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3ds Max Tutorial - Index
3ds Max Tutorial - The User Interface
3ds Max Tutorial - Working with Files
3ds Max Tutorial - Object and Transformation
3ds Max Tutorial - Modeling
3ds Max Tutorial - Materials and Textures
3ds Max Tutorial - Basic Animation Techniques
3ds Max Tutorial - Lights
3ds Max Tutorial - Cameras
3ds Max Tutorial - Rendering
3ds Max Tutorial - Scene Creation
     

 
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  Home > Courses, Tutorials & eBooks > 3DS Max Tutorial > Materials and Textures
 

3DS Max Tutorial - Materials and Textures

 
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Blinn Shader

Blinn shader is the default shader. It renders simple circular highlights and smoothes adjacent faces. The Blinn shader includes color swatches for setting Ambient, Diffuse, Specular, and Self-Illumination colors. To change the color, click on the color swatch and select a new color in the Color Selector dialog box.

The dialog is divided into three different color selection models. You can use the controls for any model to define a color. The three color models are:

Hue/Blackness/Whiteness (HBW)

The most prominently displayed and intuitive color model is the HBW model. This model represents a natural, pigment-based way of mixing color by starting with a pure color (hue) and then making it darker by adding black, or lighter by adding white.

Red/Blue/Green (RGB)

The RGB model adjusts the mix of Red, Green, and Blue to define a color. This model represents the way colored light can be mixed. This is additive color mixing, as opposed to subtractive color mixing for paint and other pigments. You can adjust values by using the color sliders, the numeric fields to their right through the keyboard, or the spinners to the right of the numeric fields.

Hue/Saturation/Value (HSV)

The HSV color model adjusts Hue, Saturation, and Value. Hue sets the color; Saturation (labeled "Sat") sets the color's purity; and Value sets the color's brightness or intensity. You can adjust values using the color sliders, the numeric fields to their right via the keyboard, or the spinners to the right of the numeric fields.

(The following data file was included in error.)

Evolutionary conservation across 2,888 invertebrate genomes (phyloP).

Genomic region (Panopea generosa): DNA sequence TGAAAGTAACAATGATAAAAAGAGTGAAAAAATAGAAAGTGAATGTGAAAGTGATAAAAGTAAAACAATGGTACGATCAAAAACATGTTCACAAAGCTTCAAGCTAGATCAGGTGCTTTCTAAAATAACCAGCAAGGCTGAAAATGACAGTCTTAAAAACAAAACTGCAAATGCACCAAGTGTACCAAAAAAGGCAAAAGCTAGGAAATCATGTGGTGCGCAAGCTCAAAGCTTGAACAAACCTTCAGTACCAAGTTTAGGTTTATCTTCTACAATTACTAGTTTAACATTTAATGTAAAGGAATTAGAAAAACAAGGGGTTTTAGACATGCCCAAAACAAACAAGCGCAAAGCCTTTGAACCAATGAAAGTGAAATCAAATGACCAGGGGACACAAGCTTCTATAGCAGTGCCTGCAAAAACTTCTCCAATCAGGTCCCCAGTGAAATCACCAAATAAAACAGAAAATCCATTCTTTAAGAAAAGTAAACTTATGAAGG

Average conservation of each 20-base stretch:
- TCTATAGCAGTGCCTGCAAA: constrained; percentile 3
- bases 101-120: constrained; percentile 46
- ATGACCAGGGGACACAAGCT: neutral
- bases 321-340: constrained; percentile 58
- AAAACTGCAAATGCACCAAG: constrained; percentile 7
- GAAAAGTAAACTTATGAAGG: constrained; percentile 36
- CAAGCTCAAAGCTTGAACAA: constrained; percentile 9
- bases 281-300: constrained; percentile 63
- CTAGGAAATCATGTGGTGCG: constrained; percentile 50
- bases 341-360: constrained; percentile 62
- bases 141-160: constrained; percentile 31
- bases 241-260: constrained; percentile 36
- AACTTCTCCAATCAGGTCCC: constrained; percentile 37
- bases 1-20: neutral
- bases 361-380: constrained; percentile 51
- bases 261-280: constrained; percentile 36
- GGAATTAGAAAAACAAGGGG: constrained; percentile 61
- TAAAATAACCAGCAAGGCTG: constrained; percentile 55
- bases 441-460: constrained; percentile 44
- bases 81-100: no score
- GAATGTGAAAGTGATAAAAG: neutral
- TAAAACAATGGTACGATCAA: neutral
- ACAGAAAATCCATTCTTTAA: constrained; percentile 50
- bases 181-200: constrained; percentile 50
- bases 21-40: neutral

Figure 5-3: Color Selector

The color is selected for the material. After the color is selected, the material is required to be applied on the object in our 3d scene. When you need to apply this material to a sphere shape in the viewport, you can do so by clicking and dragging the material with the left mouse button and leaving it on the sphere object.

Other basic parameters of the default shader are:

Self-Illumination

This makes a material appear lit from within. Self-illumination is not available for the Strauss shader.

Opacity

This controls how opaque or transparent a material is.

Diffuse Level

This controls the brightness of the diffuse color component. Diffuse Level is available only for the Anisotropic, Multi-Layer, and Oren-Nayar-Blinn shaders.

Roughness

This controls how quickly the diffuse component blends into the ambient component. Roughness is available only for the Multi-Layer and Oren-Nayar-Blinn shaders.

   

 

 
     
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